Unmanaged needle fear is very distressing for those affected and can influence health-care choices. Science-backed methods can help people manage their phobia and get vaccinated.
For the one in 10 people with a significant fear of needles, getting a vaccination is distressing. This can disrupt vaccination campaigns, but there are effective ways to manage pain and fear.
People who are afraid of needles are twice as likely to be vaccine hesitant, new research shows.
Though many adults report a fear of needles, most research on needle fear has focused on children.
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Free doughnuts and lotteries may drive some people to get their COVID-19 vaccine. But for those who are afraid of needles, other interventions may be necessary.
See, no crying or big needles, just a person of colour showing off his plaster. This image does the job without scaring people and demonstrates diversity.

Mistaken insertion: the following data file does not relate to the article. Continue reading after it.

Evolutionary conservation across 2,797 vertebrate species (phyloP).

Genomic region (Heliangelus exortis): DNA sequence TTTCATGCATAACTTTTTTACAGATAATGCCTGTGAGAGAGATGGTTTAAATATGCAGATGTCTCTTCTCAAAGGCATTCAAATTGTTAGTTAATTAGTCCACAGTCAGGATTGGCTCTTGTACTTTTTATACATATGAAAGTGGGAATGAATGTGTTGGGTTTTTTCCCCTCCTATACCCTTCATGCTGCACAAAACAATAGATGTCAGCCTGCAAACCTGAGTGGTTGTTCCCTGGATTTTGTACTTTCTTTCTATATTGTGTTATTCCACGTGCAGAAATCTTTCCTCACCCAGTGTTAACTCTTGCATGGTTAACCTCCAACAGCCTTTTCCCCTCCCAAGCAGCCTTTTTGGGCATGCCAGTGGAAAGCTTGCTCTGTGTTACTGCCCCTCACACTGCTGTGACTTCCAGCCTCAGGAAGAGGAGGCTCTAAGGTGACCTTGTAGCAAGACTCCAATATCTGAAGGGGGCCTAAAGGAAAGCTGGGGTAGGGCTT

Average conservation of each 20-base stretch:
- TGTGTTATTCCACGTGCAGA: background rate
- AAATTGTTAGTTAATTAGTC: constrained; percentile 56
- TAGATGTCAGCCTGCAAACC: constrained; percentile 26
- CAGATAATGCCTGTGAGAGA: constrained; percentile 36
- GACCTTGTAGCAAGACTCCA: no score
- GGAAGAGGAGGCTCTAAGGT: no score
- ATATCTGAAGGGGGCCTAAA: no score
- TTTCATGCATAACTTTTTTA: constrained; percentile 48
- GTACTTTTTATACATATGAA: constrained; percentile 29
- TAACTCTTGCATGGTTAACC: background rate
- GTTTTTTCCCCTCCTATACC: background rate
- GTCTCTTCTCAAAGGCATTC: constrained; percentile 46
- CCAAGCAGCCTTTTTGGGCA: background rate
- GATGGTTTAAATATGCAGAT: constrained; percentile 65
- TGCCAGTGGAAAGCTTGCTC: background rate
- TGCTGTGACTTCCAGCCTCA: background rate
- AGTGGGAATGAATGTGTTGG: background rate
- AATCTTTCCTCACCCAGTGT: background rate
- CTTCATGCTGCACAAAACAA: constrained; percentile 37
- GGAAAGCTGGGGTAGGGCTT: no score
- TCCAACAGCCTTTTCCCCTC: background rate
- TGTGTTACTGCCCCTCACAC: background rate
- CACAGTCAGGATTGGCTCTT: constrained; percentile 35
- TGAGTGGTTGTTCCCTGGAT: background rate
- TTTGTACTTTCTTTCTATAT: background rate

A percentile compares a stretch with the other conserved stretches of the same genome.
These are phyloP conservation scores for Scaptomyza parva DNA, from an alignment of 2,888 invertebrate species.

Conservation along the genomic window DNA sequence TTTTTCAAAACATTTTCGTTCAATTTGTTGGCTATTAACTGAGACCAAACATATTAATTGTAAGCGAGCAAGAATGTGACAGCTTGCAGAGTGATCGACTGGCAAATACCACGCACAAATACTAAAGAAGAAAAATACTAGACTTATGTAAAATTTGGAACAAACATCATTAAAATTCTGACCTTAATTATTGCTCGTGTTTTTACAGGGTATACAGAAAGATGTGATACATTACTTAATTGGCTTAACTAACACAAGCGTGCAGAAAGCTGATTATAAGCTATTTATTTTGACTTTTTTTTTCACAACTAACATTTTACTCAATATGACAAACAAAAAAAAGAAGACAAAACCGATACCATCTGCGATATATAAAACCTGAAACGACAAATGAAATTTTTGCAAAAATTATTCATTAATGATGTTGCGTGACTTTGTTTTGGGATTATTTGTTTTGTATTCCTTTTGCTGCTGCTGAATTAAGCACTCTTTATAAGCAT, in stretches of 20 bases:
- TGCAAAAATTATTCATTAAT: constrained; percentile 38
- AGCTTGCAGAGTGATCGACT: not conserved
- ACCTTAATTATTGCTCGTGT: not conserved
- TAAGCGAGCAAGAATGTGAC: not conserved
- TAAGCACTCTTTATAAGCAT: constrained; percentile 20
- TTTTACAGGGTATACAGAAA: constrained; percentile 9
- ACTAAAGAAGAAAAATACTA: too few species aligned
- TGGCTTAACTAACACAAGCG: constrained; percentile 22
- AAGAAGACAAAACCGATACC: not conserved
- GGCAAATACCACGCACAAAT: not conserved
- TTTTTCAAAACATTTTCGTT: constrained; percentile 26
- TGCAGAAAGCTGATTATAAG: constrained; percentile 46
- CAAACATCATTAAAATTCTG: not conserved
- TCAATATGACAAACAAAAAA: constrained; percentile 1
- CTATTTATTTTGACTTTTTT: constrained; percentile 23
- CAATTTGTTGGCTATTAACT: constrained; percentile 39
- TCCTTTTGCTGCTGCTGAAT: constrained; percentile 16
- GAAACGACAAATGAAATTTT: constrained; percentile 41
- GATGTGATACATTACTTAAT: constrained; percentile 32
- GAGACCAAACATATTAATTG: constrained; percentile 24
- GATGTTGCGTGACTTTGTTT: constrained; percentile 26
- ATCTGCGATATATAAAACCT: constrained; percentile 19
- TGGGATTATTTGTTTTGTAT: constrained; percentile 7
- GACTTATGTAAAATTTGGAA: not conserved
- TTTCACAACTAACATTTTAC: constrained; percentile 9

Our well-meaning efforts to use images to help demystify the vaccination process or share our pride in getting a COVID vaccine can backfire.
It’s no secret many kids (and adults) don’t like needles. But where needle phobia can be a barrier to vaccine acceptance, it’s important to set your children up not to fear injections. Here’s how.
The widespread fear of needles is a public health problem, particularly in the time of COVID-19.
Getty Images / Sean Gallup
What happens when we have a COVID-19 vaccine – and millions are afraid of a needle?
Anti-vaccine protesters at a rally.
Ted S. Warren/AP Photo
Studies have shown that the reasons for anti-vaccine sentiment run deep, and scientific facts don’t often matter. A new study drills deeper into reasons for resistance and possible ways to counteract them.
Patient and doctor in hospital room.
Almost half of all needle sticks in a hospital may be unnecessary, a recent study shows. There’s a way to be done with one, thus avoiding the pain of extra sticks.